It is not uncommon to hear from clients who have spent years writing in to talk shows in the hope that ‘their’ story and their search will be the ‘one’ chosen out of the probable thousands received. We’ve all seen great reunion shows on Sally Jesse, Maury Povich, and Montel Williams, and some of my favorite reunion stories were seen on those shows will forever remain in my heart.

Sometimes a reunion that is highlighted in print media (magazine, newspaper, Internet) takes on a life of its own and the parties involved in the story end up on National TV. This has happened to me personally, TWICE.

In the mid 1990’s I helped a family reunite, and was contacted by CBS This Morning and asked to come to New York to talk about the search and reunion. I will never forget that invitation. When the network called I thought someone was playing a joke on me and it took a return call back to CBS to believe they wanted ME as a guest. It was a great experience, my first with good news stories. When I got home my family laughed at me and joking said, “Sure, now Oprah’s going to call!”

She did, or at least her staff did, less than a year later. I was asked to be an ‘expert’ on reunion on one of their shows as part of their affiliation (at the time) with America Online where I held a voluntary position as a Search Coordinator. The day before my flight, one of the producers called me and said that one of their segments had fallen through, and did ‘I’ know anyone that had been reunited but had not yet met. The ONLY people I could think of in that position were my own brothers, Terry Sanderson and Paris Carver. Our family and reunion story had recently been featured in an article in Woman’s World Magazine, and we ALL ended up doing the show! It was very cool AND very scary because it was a very personal moment for all three of us that was shared on National TV. Everyone on staff at Oprah was wonderful and I will never forget the experience!

Segment producers on these big shows work on different show concepts, usually several at the same time. However, rarely do most have anything to do with search and reunion. Incoming requests are usually filed in a database or a folder somewhere and are only reviewed when an upcoming show will deal with reunion. Since reunion shows are heartwarming and audience pleasing, most are produced and aired at holiday times when more people will be home to view them. Mother’s Day, Thanksgiving and Christmas are great times to watch these shows, and they are also great times to write in with your story to optimize your chances to be noticed.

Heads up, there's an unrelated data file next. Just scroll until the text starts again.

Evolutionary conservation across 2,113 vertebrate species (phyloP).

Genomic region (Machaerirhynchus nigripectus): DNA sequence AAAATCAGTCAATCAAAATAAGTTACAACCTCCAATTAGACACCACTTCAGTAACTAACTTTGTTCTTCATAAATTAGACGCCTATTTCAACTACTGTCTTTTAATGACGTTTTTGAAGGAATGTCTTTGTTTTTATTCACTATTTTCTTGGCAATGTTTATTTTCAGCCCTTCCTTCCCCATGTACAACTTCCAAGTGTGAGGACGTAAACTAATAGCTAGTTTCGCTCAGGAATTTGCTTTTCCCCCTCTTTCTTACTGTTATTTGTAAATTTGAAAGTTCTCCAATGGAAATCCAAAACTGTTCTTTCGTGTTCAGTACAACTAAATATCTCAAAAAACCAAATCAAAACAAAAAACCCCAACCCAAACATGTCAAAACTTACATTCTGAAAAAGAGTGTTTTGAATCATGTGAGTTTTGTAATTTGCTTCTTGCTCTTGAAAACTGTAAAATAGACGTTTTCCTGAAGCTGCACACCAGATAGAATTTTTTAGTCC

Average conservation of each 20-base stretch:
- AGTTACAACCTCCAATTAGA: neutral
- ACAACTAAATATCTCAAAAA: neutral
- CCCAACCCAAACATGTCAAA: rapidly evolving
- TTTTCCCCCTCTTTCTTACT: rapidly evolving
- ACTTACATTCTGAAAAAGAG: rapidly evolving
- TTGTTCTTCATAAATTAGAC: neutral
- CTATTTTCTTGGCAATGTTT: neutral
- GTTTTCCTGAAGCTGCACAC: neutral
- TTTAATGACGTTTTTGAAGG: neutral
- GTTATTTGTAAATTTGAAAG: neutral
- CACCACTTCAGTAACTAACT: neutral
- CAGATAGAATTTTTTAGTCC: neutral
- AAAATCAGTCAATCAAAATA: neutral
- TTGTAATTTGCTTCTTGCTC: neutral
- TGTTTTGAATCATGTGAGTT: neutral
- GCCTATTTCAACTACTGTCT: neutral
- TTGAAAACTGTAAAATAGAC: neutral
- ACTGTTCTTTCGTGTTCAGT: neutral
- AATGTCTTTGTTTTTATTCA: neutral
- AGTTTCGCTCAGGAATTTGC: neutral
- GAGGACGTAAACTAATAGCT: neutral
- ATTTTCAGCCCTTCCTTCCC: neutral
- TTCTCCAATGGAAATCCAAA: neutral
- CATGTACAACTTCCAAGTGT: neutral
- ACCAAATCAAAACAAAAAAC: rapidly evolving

If you want to have the best chance of having your story considered, my advice is to write a compelling, factual and emotional piece for submission. Who are you looking for? Give names, dates of birth, place of birth if known. How were you separated from the person you are seeking? Keep it short, but compelling. DO NOT dwell on the negative, especially not in your first request. Reunion shows are geared towards happy people who are glad to have the chance to air a national plea to be reunited. If you are asked to submit photos or yourself and your family, do so! Make sure that you have several methods of contacting you included in your submission. It could be months before they have a chance to take a serious look at your request, and the more ways they have to contact you, the better your chances.

In the past few years, in the capacity of a Media Investigator, I have been involved in several pilot projects dealing with the Reunion Concept and have been blessed to meet several very fine producers that are dedicated to their show ideals. With the advent of Reality TV, there is an increase in the opportunities for your requests to fall into the right producer’s inbox.

If you are contacted through a production company working on a pilot project, by all means consider their request. Be aware, however, that each season independent production companies may be hired by networks to work on ‘ideas’ that may never actually make it to series status. If your story is selected, and you are actually reunited on a pilot, you may not ever see your story on the air. In 2006 one production company I worked with was involved with two separate reunion shows, and everyone involved, myself included, worked for months 24/7 to get the pilots complete and they never aired.

For those of you reading this who have thought about a TV Reunion, but you’re just not sure you can do it, please don’t start the process if you don’t think you can follow through. Many people need help finding who they are looking for. Search Quest America has a wonderful team you can work with, but if after your search is complete and you DO have a great reunion story please consider ‘sharing’ your story through print media or through another public format.

You have no idea how many lives your own story may touch in a positive way. If sharing your story gives just ONE person the courage to start their own search, it will be well worth sharing.

Good Luck!

Susan E. Friel-Williams

The Staff at Search Quest America